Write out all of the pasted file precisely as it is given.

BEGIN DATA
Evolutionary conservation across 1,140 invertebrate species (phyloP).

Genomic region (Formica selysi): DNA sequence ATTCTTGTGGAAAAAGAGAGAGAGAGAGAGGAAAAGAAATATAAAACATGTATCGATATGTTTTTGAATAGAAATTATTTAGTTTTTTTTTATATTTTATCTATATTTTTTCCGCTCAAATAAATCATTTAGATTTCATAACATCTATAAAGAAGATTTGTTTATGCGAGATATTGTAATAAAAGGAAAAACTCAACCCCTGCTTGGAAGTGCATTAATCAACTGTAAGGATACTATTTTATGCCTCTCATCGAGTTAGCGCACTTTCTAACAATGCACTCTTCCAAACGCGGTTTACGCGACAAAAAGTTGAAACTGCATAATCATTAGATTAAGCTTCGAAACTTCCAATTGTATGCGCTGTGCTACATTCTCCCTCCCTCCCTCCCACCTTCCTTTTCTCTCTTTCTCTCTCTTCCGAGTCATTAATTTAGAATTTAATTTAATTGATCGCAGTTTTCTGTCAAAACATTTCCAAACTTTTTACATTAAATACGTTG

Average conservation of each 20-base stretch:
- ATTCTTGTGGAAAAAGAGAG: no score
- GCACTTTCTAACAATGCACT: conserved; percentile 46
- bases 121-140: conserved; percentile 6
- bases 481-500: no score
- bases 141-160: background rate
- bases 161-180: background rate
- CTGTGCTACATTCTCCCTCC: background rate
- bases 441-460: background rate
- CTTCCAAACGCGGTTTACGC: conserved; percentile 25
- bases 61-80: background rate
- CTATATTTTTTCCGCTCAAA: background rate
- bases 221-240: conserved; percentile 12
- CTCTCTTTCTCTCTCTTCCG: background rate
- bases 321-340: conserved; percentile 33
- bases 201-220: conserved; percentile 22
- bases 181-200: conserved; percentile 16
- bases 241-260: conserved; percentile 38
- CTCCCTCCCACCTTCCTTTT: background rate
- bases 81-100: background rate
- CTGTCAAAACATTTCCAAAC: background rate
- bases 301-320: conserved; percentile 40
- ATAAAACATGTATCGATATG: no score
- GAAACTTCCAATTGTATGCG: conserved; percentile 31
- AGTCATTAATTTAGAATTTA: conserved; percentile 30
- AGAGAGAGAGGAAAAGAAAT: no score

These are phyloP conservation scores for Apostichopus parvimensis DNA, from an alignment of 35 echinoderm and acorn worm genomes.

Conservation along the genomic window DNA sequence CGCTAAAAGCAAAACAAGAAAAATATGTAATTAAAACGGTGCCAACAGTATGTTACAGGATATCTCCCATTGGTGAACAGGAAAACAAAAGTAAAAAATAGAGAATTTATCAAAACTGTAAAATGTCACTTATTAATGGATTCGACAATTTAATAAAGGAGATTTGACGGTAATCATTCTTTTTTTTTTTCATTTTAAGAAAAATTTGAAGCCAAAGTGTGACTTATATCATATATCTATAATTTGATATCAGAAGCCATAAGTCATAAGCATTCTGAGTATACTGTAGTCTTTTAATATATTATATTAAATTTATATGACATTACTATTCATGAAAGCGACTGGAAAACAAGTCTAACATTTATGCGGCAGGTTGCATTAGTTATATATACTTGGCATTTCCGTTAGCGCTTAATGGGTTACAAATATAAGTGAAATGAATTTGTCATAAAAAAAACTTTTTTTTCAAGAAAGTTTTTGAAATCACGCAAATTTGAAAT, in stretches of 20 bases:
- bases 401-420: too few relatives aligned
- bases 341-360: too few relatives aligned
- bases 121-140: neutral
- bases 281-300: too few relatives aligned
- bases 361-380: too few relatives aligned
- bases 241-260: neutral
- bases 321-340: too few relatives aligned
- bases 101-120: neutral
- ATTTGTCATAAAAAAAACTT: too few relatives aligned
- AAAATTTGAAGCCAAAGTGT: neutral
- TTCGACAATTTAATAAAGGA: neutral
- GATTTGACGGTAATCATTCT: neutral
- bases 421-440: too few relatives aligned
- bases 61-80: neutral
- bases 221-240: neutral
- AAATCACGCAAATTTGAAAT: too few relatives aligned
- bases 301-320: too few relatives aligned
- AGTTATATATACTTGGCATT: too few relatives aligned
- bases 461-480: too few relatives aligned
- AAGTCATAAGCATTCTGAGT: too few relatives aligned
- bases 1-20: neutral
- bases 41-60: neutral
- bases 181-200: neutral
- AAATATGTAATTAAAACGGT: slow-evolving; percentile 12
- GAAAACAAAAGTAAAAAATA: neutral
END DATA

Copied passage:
Evolutionary conservation across 1,140 invertebrate species (phyloP).

Genomic region (Formica selysi): DNA sequence ATTCTTGTGGAAAAAGAGAGAGAGAGAGAGGAAAAGAAATATAAAACATGTATCGATATGTTTTTGAATAGAAATTATTTAGTTTTTTTTTATATTTTATCTATATTTTTTCCGCTCAAATAAATCATTTAGATTTCATAACATCTATAAAGAAGATTTGTTTATGCGAGATATTGTAATAAAAGGAAAAACTCAACCCCTGCTTGGAAGTGCATTAATCAACTGTAAGGATACTATTTTATGCCTCTCATCGAGTTAGCGCACTTTCTAACAATGCACTCTTCCAAACGCGGTTTACGCGACAAAAAGTTGAAACTGCATAATCATTAGATTAAGCTTCGAAACTTCCAATTGTATGCGCTGTGCTACATTCTCCCTCCCTCCCTCCCACCTTCCTTTTCTCTCTTTCTCTCTCTTCCGAGTCATTAATTTAGAATTTAATTTAATTGATCGCAGTTTTCTGTCAAAACATTTCCAAACTTTTTACATTAAATACGTTG

Average conservation of each 20-base stretch:
- ATTCTTGTGGAAAAAGAGAG: no score
- GCACTTTCTAACAATGCACT: conserved; percentile 46
- bases 121-140: conserved; percentile 6
- bases 481-500: no score
- bases 141-160: background rate
- bases 161-180: background rate
- CTGTGCTACATTCTCCCTCC: background rate
- bases 441-460: background rate
- CTTCCAAACGCGGTTTACGC: conserved; percentile 25
- bases 61-80: background rate
- CTATATTTTTTCCGCTCAAA: background rate
- bases 221-240: conserved; percentile 12
- CTCTCTTTCTCTCTCTTCCG: background rate
- bases 321-340: conserved; percentile 33
- bases 201-220: conserved; percentile 22
- bases 181-200: conserved; percentile 16
- bases 241-260: conserved; percentile 38
- CTCCCTCCCACCTTCCTTTT: background rate
- bases 81-100: background rate
- CTGTCAAAACATTTCCAAAC: background rate
- bases 301-320: conserved; percentile 40
- ATAAAACATGTATCGATATG: no score
- GAAACTTCCAATTGTATGCG: conserved; percentile 31
- AGTCATTAATTTAGAATTTA: conserved; percentile 30
- AGAGAGAGAGGAAAAGAAAT: no score

These are phyloP conservation scores for Apostichopus parvimensis DNA, from an alignment of 35 echinoderm and acorn worm genomes.

Conservation along the genomic window DNA sequence CGCTAAAAGCAAAACAAGAAAAATATGTAATTAAAACGGTGCCAACAGTATGTTACAGGATATCTCCCATTGGTGAACAGGAAAACAAAAGTAAAAAATAGAGAATTTATCAAAACTGTAAAATGTCACTTATTAATGGATTCGACAATTTAATAAAGGAGATTTGACGGTAATCATTCTTTTTTTTTTTCATTTTAAGAAAAATTTGAAGCCAAAGTGTGACTTATATCATATATCTATAATTTGATATCAGAAGCCATAAGTCATAAGCATTCTGAGTATACTGTAGTCTTTTAATATATTATATTAAATTTATATGACATTACTATTCATGAAAGCGACTGGAAAACAAGTCTAACATTTATGCGGCAGGTTGCATTAGTTATATATACTTGGCATTTCCGTTAGCGCTTAATGGGTTACAAATATAAGTGAAATGAATTTGTCATAAAAAAAACTTTTTTTTCAAGAAAGTTTTTGAAATCACGCAAATTTGAAAT, in stretches of 20 bases:
- bases 401-420: too few relatives aligned
- bases 341-360: too few relatives aligned
- bases 121-140: neutral
- bases 281-300: too few relatives aligned
- bases 361-380: too few relatives aligned
- bases 241-260: neutral
- bases 321-340: too few relatives aligned
- bases 101-120: neutral
- ATTTGTCATAAAAAAAACTT: too few relatives aligned
- AAAATTTGAAGCCAAAGTGT: neutral
- TTCGACAATTTAATAAAGGA: neutral
- GATTTGACGGTAATCATTCT: neutral
- bases 421-440: too few relatives aligned
- bases 61-80: neutral
- bases 221-240: neutral
- AAATCACGCAAATTTGAAAT: too few relatives aligned
- bases 301-320: too few relatives aligned
- AGTTATATATACTTGGCATT: too few relatives aligned
- bases 461-480: too few relatives aligned
- AAGTCATAAGCATTCTGAGT: too few relatives aligned
- bases 1-20: neutral
- bases 41-60: neutral
- bases 181-200: neutral
- AAATATGTAATTAAAACGGT: slow-evolving; percentile 12
- GAAAACAAAAGTAAAAAATA: neutral